Like any new skill, independence-building activities can take time to master and preschoolers need ample opportunities to practice these skills and feel autonomous. Start with these independence-building activities:
Activities to Nurture Independence in Preschoolers
- Picking out clothes. This is a great activity to do at night before bed, especially if the morning is busy. You can also have children pick out clothes for the whole week on Sunday. Allowing a child to make their own clothing choices is an easy way to increase their confidence.
- Getting themselves dressed. Putting on your own clothes tests both fine and gross motor skills, so it takes young children a lot of repetition to learn this skill. Allow your child time to practice when your family is not in a hurry and begin with loose, easy clothing, such as pants with an elastic waist.
- Kitchen Self-help. In the kitchen, keep non-breakable dishware down low and teach your child how to get a simple snack or cup of water.
- Preparing toothbrush and brushing teeth. Toothbrushing will have to be supervised through the early years, but young children can learn to put toothpaste on their brush, how to brush every tooth, and how to clean up after.
- Setting the table or cleaning up the table after a meal. Giving the kids a role in the family meal is not only great for building independence, but it also models the value of everyone pitching in with chores. Begin by having your child bring their plate over to the counter near the sink. Over time, that can expand to cleaning their plate in the trash, bringing all plates over to the counter, and putting condiments away.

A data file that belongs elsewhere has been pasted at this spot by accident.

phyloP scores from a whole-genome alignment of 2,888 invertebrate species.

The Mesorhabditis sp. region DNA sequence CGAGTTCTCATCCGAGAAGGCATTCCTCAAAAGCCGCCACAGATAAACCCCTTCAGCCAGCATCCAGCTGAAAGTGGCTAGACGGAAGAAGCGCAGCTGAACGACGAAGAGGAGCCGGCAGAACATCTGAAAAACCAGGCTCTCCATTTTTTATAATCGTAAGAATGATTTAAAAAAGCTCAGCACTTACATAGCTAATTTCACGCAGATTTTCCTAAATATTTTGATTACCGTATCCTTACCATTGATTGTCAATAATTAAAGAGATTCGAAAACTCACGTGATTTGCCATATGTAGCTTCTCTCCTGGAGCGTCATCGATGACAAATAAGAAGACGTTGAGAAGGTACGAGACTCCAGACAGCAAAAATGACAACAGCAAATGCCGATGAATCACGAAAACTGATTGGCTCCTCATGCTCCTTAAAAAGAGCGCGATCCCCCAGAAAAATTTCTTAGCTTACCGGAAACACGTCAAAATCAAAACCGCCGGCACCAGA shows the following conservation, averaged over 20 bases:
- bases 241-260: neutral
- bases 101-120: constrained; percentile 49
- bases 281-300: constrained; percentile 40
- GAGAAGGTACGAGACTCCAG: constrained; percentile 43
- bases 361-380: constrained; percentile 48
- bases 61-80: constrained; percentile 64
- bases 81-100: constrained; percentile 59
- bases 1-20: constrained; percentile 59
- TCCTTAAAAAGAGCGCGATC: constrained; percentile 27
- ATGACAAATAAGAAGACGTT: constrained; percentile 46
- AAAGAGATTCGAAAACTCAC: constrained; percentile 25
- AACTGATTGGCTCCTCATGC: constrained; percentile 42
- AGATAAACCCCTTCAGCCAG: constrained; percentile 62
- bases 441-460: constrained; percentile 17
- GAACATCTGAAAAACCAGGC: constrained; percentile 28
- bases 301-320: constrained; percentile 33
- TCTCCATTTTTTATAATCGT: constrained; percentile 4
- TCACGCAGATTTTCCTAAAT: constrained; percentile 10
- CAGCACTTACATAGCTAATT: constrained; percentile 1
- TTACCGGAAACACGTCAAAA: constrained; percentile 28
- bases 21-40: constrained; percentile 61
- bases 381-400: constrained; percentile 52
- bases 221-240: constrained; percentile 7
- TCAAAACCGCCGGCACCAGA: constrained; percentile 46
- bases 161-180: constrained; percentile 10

- Putting away toys. Build time for cleaning up into the daily routine, even if it’s just 10 minutes before bedtime. Children are a lot less overwhelmed by cleaning up a small mess than a big one. Stay on top of the mess before it becomes unmanageable.
- Putting away coats, shoes, backpacks, and lunchboxes when entering the house. Children are more willing to help when they know what to expect and can feel successful. Designate a space for shoes, coats, books, toys, etc. Label storage containers with words and icons and use low bookshelves, hooks, and boxes that children can easily reach.
- Taking care of a pet. Feeding the dog/cat/fish, filling water bowls or cleaning fishbowls, giving pets a bath - there are so many responsibilities that preschoolers can take on when caring for a pet. An added benefit is that they learn about compassion and caring for others.